November 7, 2012
Paul E. Sax, M.D., is director of the HIV Program and Division of Infectious Diseases at Brigham and Women's Hospital in Boston.
Now that the election is over, we can get back to something that really matters -- namely vitamins, and specifically whether they really help people.
Last month there was a large, well-done study from Tanzania showing that mega-doses of vitamins not only didn't help those HIV starting ART, but they actually were harmful -- LFTs went up, and there was a non-significant trend towards more deaths among the sickest patients who got the vitamins.
Granted, I've never been a fan of high-dose supplements, but given these results, and the fact that they cost a boatload of money, I came out pretty strongly against them. Spend the money on real food -- you know, the stuff we evolved as a species to eat -- not the shiny capsules in the GNC that come in plastic bottles with pseudoscientific labels.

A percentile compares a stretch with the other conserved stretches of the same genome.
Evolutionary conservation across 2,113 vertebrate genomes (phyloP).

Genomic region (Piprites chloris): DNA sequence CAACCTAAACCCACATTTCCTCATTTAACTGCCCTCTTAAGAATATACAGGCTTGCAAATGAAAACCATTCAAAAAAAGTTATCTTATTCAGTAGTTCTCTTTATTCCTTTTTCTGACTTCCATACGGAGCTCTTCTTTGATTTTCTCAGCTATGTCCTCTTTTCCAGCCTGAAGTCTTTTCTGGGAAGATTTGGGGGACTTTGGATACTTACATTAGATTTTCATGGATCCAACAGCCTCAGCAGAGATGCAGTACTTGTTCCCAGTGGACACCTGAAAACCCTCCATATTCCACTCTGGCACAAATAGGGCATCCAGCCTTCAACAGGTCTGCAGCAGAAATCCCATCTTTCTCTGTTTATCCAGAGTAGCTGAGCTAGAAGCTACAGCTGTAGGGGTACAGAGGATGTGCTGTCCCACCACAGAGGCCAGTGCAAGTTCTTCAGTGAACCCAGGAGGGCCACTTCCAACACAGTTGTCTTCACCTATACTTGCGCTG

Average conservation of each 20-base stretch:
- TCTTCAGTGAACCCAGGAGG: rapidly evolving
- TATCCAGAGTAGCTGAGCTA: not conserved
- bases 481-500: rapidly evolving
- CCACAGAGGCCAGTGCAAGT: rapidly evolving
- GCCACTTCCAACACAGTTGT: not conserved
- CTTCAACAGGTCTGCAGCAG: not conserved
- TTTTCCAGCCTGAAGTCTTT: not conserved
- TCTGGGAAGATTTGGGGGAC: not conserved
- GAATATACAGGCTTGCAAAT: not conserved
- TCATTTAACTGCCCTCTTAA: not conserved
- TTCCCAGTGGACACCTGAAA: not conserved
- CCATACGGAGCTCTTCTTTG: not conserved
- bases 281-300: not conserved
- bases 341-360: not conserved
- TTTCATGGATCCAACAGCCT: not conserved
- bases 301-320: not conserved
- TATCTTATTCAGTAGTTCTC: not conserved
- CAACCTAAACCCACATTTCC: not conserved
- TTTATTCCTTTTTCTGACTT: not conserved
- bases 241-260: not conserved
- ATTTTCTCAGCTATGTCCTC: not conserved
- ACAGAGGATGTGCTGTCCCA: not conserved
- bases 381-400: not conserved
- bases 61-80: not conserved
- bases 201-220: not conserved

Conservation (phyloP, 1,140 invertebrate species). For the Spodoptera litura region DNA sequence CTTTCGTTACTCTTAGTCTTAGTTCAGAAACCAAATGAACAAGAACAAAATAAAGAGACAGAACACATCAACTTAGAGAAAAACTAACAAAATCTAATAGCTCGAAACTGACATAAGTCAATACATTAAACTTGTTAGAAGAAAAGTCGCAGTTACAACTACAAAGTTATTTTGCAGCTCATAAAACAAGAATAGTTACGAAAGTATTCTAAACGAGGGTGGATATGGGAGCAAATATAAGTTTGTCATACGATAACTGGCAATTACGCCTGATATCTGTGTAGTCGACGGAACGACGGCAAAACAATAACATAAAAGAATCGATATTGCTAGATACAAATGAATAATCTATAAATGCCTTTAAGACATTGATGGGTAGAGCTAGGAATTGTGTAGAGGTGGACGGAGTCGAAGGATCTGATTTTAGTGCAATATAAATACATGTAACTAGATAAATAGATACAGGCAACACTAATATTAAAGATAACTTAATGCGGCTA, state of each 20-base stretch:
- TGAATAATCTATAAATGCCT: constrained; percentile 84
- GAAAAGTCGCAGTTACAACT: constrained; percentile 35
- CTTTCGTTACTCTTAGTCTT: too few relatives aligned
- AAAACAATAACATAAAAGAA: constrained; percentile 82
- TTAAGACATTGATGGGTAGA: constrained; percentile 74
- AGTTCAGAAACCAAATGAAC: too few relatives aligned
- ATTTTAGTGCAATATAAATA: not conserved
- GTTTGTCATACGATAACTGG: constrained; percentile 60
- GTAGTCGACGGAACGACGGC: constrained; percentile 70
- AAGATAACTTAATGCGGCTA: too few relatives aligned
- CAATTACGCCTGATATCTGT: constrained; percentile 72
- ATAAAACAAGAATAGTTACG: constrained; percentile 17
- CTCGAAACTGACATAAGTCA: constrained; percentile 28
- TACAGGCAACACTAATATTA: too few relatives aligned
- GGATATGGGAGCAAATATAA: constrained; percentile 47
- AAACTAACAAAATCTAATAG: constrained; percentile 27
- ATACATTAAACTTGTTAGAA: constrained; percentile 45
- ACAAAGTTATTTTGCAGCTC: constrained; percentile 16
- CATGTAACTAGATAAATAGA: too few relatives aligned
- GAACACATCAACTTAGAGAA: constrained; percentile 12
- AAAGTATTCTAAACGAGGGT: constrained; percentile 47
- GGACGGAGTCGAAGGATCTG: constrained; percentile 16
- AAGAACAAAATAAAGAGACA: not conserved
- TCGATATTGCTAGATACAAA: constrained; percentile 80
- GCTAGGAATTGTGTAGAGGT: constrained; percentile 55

And the papers are in the same journal. Jeeze.
First, in my defense, it's high doses of vitamin that I really object to -- the list of studies showing that mega-supplements do no good (and may do harm) is not short. Second, while this particular multivitamin study (part of the giant Physicians' Health Study II) showed a cancer prevention benefit, even the authors acknowledge that the effect size was small, and that cancer-related and overall mortality were similar. Third, this separate analysis of that same study showed no benefit in prevention of cardiovascular disease.
So for our patients wedded to taking something, let's leave it as "take a daily multivitamin -- if you must."
Paul Sax is Clinical Director of Infectious Diseases at Brigham and Women's Hospital. His blog HIV and ID Observations is part of Journal Watch, where he is Editor-in-Chief of Journal Watch AIDS Clinical Care.